A further objective of the research project is to survey international experience, damage analysis and the state of the technology in foundations. Field tests (in soil) will be carried out with micropiles of various lengths, with static and impact loading. Selected structural elements will be instrumented. From the behaviour of the micropiles under impact loading, the formulae for the limit state of bearing capacity (ULS) can be adapted. The difference between solid bar systems and hollow bar systems will be investigated from the impact loading carried out in the field.  This would make an optimisation of the test procedure in difficult terrain conceivable. Based on the field tests (in soil) and the research work, recommendations will be worked out for the regulations in the standards applicable to the planning, structural design and testing of micropiles.

researchers involved: R. Hofmann, A. Steinwender

research center: Alpiner Raum, Geotechnik und Naturgefahren


Erosionsproblematik im Dammbau 



Rockfall simulations

A further research project at the Unit of Geotechnical and Tunnel Engineering refers to  rockfall simulations. In cooperation with the WLV (torrent and avalanche control authority) sensitivity analyses are carried out using usual software. The analysis is carried out with different masses or different numbers of elements (stones). Furthermore, the influence of rock shape, angle of impact, rock orientation and slope material properties is examined. The results can then be used for future calculations and investigations in practice.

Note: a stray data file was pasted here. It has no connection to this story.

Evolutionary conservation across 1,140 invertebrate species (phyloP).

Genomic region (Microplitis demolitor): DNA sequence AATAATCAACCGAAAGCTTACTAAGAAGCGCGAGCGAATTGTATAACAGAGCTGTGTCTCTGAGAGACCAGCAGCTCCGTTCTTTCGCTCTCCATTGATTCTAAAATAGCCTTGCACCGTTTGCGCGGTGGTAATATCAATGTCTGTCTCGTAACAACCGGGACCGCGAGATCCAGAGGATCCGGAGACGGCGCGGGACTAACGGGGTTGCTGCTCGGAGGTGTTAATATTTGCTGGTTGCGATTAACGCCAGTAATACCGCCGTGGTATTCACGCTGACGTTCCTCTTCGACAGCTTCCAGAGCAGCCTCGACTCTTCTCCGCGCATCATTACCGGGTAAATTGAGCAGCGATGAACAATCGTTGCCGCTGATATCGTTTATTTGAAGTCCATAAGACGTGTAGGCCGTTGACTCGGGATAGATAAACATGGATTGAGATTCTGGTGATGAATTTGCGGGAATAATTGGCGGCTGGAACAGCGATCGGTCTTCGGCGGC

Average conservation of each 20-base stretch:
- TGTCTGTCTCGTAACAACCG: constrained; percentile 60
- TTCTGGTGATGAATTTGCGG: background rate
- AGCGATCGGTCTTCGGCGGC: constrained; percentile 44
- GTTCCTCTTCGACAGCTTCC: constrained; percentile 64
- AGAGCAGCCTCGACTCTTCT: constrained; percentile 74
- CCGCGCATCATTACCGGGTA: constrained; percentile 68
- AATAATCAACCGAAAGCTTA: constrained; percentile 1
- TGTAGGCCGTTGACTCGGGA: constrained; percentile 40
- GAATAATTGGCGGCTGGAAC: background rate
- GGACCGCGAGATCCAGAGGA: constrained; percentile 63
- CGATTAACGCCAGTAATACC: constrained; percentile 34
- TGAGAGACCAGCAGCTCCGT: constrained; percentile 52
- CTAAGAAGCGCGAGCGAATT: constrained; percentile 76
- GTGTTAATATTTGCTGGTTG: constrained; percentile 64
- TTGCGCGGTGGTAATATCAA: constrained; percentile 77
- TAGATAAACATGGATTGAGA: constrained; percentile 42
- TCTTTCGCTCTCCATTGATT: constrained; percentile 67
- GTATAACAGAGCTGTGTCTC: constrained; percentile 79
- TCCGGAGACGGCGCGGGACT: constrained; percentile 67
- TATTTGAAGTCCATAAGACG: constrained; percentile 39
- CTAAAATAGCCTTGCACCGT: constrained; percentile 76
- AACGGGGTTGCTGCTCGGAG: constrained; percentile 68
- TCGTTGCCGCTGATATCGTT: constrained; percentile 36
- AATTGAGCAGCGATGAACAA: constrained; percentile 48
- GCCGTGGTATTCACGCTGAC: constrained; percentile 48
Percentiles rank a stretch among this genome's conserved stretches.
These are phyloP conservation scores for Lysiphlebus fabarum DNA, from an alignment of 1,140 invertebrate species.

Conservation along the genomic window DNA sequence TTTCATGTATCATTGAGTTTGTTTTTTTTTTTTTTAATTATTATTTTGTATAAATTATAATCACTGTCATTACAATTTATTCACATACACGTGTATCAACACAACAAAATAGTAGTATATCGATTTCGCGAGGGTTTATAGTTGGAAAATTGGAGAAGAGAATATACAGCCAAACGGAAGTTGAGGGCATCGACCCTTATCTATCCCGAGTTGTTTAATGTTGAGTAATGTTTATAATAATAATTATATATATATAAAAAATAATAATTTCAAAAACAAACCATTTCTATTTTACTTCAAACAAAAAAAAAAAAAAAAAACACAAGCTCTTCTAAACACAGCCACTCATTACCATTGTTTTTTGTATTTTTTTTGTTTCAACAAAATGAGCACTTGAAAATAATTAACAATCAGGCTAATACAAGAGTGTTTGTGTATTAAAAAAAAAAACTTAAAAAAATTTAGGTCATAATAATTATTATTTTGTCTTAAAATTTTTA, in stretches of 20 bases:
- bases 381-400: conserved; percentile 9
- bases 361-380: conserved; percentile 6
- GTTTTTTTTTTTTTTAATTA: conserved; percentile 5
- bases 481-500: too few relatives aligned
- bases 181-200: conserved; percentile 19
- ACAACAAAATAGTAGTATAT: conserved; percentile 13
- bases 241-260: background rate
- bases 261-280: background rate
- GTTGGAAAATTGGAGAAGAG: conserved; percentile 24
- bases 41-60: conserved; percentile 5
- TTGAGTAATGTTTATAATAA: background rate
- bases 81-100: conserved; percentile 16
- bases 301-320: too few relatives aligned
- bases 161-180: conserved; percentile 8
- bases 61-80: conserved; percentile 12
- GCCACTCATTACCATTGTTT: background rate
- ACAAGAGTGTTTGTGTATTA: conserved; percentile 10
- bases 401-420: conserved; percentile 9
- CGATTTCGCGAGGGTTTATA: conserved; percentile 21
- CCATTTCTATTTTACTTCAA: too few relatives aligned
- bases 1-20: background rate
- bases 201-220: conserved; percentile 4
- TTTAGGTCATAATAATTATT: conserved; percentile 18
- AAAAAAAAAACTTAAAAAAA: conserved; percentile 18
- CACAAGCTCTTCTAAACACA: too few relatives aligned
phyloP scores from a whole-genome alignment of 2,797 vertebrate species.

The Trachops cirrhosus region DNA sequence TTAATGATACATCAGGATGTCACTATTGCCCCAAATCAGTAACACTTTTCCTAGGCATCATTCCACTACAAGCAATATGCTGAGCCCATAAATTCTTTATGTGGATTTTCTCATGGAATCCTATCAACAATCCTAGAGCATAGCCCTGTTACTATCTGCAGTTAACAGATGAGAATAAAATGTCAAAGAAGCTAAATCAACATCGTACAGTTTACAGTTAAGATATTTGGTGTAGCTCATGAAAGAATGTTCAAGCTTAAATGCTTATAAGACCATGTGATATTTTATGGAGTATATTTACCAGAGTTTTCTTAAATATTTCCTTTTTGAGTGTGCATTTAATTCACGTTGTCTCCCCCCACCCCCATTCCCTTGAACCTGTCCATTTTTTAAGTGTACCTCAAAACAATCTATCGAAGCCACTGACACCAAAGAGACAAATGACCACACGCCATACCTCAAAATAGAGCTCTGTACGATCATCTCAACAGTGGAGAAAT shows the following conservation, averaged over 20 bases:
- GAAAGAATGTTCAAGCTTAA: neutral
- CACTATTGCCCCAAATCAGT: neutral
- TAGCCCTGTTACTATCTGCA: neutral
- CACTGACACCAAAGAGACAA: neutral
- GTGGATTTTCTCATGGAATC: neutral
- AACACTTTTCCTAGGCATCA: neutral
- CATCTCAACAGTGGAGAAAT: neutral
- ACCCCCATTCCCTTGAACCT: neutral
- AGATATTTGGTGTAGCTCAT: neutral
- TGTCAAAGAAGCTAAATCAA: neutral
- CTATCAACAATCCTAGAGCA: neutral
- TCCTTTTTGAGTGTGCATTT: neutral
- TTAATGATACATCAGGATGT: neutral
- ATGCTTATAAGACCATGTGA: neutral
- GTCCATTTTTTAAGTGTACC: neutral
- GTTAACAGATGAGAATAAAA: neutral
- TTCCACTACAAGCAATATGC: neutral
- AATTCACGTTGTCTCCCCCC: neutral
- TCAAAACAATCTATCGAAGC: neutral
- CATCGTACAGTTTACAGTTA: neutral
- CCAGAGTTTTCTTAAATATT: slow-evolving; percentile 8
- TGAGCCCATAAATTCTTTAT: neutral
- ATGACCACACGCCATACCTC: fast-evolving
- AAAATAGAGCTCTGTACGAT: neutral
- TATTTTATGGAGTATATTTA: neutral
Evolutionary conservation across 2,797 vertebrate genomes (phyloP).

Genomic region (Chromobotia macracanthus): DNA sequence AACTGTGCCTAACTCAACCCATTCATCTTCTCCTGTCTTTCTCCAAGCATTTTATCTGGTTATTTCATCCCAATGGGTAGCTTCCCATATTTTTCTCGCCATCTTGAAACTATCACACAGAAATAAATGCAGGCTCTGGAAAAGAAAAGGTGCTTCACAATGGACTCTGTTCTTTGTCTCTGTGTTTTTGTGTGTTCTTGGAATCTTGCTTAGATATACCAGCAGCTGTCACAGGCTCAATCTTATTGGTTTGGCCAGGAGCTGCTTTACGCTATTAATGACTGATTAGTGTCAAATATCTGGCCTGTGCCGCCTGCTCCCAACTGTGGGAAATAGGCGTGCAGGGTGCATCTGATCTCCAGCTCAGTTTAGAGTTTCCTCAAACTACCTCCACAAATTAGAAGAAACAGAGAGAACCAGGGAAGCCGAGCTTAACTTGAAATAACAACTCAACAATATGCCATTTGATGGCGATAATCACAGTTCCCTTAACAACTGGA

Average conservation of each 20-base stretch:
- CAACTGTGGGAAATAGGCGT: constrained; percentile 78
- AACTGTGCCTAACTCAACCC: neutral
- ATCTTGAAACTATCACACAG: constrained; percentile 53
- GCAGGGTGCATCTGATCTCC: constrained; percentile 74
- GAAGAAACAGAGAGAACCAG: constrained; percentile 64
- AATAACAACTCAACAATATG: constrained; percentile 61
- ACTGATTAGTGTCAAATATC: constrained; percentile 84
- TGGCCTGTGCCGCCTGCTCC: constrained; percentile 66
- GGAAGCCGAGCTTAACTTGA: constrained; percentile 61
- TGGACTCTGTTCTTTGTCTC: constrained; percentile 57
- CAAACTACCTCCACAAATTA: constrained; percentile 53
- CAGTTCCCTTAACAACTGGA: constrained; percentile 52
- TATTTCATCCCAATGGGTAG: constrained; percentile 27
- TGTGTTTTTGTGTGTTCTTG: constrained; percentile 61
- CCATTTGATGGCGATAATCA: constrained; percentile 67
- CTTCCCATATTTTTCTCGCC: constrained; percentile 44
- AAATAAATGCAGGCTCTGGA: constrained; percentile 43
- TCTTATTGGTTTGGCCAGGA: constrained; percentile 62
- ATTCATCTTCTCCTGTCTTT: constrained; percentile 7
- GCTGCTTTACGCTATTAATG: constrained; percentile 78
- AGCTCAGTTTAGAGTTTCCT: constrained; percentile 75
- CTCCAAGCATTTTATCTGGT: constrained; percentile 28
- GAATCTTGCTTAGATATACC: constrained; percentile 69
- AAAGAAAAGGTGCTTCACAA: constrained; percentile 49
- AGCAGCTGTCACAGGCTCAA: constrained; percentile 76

Actions on torrential barriers

Torrential barriers protect steep alpine valleys from further erosion. We investigate the water pressure acting upon such retaining walls. Evaluation of damages and field investigations show that the retained earth material is in many cases not water-saturated. Consequently, a full water pressure needs not to be taken into account in the static design. The related ambiguity is also mirrored in the various design recommendations. The field observations can be explained by the setup of the retained earth but also from a consideration of the distribution of energy head. We propose an empirical assign of the loads acting upon torrential barriers which takes into account the probability of the several loads and exposures.



New Erosion Testing System